How to pound mochi

In order to prevent the head of the pestle from chipping and any small piece of wood from contaminating mochi, the head of the pestle is put in a bucket filled with water to cause the pestle to absorb sufficient water before pounding mochi. When a wooden mortar is used, the mortar must be washed well and be filled with water to cause the mortar to absorb sufficient water. When a dry mortar is used, the mortar may break.

Glutinous rice should: be washed with water; be dipped in water for six to eight hours; and moved to a colander to remove water.

A steaming cloth, a clean bleached cotton cloth or a cloth which is rougher than the cotton cloth is spread on the steaming basket of a steamer and glutinous rice from which water has been removed is put on the cloth and is wrapped in the cloth and, thereafter, the glutinous rice is steamed. It is said that, when the rice is completely steamed, the preferred state of the rice is that holes called crab holes are observed on the surface of the rice or, when a chopstick is inserted into the rice, no rice sticks to the chopstick, however, after the rice is steamed, there is no problem when the rice has no hard core and the rice is steamed to have the hardness which is almost equal to that of festive red rice. When a steamer is not available, there is no problem when selecting the index for glutinous rice on a rice boiler.

The steamed rice is placed into a mortar still wrapped in the cloth. The state of the rice in this stage is that the rice has a hardness equal to that of festive red rice or a little harder.

Glutinous rice put in a mortar is pressed in the mortar by applying the weight of a person who holds the pestle by pressing the grip of the pestle to the persons waist along the outer circumference of the mortar. When necessary, the rice is upset using a spatula or a rice scoop and this causes the rice to quickly become uniformly sticky.

When the rice begins to be sticky to the degree that the all the rice becomes one when it is lifted by the spatula or the rice scoop, this is indicates that it's time to start pounding. The state indicating it is at least ready is when the steamed rice does not scatter when the rice is pounded by the pestle. The surface layer at this time is formed by the mixture of the rice particles which are identifiable and rice which has become mochi.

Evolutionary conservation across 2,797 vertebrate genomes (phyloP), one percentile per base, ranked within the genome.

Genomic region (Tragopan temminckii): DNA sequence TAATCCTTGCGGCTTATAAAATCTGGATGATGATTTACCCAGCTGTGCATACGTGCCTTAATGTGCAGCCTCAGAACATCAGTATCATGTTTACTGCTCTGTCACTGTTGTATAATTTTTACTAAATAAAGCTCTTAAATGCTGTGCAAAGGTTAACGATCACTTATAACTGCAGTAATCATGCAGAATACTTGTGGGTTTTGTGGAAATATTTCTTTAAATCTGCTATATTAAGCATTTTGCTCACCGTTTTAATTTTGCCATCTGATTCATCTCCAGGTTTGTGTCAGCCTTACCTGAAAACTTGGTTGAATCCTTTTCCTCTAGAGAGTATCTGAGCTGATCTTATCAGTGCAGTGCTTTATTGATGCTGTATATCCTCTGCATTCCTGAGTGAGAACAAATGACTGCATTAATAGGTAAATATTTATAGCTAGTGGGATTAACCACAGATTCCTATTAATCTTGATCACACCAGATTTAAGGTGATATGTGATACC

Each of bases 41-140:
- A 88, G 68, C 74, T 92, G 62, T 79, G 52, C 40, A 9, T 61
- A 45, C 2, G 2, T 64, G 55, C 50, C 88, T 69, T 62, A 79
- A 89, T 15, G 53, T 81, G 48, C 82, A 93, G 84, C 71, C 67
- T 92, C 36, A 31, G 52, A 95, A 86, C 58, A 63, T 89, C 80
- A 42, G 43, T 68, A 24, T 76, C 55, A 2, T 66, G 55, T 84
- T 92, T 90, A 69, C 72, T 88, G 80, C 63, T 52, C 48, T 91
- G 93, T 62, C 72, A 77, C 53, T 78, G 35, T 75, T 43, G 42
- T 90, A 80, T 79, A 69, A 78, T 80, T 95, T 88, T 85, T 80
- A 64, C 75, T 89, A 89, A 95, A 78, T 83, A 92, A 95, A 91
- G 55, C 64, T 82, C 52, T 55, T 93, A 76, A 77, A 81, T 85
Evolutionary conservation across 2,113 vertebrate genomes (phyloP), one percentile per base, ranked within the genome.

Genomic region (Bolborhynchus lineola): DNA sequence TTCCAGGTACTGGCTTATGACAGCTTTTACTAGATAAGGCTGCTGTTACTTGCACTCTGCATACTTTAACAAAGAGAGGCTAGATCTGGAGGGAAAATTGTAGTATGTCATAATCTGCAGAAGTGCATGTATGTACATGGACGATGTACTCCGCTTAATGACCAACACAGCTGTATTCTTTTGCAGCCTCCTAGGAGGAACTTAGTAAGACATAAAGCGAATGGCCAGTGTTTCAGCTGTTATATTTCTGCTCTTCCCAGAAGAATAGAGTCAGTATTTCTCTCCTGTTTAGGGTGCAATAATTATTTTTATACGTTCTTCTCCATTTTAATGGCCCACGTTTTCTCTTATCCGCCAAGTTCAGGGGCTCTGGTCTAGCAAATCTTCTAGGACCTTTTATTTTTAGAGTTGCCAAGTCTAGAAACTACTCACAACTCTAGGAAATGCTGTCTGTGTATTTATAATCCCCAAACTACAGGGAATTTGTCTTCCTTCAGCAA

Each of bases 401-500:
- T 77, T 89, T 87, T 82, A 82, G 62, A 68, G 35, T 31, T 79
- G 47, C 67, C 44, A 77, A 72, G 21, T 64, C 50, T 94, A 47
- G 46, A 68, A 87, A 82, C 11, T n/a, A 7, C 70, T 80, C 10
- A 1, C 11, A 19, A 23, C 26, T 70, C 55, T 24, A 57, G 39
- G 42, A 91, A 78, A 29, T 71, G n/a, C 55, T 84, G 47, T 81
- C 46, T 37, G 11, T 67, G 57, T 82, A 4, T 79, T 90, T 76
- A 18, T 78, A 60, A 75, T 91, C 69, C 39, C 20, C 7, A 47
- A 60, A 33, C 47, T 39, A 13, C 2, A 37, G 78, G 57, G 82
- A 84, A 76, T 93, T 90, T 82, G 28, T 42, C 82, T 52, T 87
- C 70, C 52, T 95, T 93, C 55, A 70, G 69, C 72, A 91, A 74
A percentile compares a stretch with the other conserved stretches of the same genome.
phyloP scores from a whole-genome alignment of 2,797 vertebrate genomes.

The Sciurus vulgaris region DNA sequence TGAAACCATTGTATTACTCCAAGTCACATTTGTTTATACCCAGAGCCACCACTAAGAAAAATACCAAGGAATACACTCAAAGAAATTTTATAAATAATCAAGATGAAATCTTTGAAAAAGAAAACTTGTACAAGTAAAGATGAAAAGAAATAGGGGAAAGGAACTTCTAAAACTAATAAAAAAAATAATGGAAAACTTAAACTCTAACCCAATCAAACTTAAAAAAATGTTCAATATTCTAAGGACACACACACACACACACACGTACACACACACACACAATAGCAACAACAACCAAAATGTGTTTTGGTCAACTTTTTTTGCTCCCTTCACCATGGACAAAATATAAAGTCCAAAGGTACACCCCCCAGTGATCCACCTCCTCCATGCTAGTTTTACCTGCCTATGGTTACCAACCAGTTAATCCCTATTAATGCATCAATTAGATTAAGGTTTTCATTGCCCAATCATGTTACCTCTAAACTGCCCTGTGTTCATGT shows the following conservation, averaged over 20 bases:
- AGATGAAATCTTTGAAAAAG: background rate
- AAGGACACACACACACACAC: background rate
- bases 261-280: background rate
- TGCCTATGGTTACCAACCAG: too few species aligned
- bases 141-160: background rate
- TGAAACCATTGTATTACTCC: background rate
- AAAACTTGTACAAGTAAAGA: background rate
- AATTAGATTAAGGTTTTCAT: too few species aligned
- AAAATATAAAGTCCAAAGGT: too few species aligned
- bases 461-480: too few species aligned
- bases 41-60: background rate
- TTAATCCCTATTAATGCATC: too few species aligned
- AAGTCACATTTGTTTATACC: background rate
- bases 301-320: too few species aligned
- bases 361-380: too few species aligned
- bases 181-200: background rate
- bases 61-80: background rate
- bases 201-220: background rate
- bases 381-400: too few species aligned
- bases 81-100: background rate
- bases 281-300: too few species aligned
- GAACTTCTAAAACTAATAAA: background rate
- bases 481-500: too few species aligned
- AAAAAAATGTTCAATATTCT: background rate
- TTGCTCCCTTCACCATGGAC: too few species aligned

Pounding is started with the pestle like mochi pounding which is usually observed, however, temizu (water supplied by an assistant to mochi to avoid the sticking between the mochi and the pestle) is added because the mochi sticks to the pestle as the stickiness of mochi increases. Temizu is to provide moisture for the surface of mochi with hands which are wet with water from a bucket. The surface of the rice is considerably hot similarly to that of the boiled rice right after the boiling because only several minutes have passed after the steaming, therefore, it is sufficient to pat the surface of the rice with wet hands.

When temizu is too much, the mochi is soft during the pounding, however, mochi tends to become hard for stretching and shaping conducted later and also tends to become moldy later on.

After pounding mochi is placed on a board on which mochi-tori-ko powder (powder to prevent sticking) is scattered, and is then shaped as desired.

Mochi left on the surfaces of the pestle and the mortar after the mochi pounding must always be removed using a brush, etc.

cf. The sizes of the pestle and the mortar is represented by their diameters in sun (Japanese inch) under the Japanese old measuring system.

Mochi produced by pounding glutinous rice

Noshi-mochi (spread mochi) and kiri-mochi (cut mochi)

Mochi which is formed by spreading pounded mochi with hands into a board having the thickness of around one centimeter. This board-shaped mochi is cut with a knife into desired sizes to be eaten. Mochi which is called kiri-mochi (cut mochi) is a piece of mochi which is cut out from noshi-mochi.

Namako-mochi (trepang-like mochi)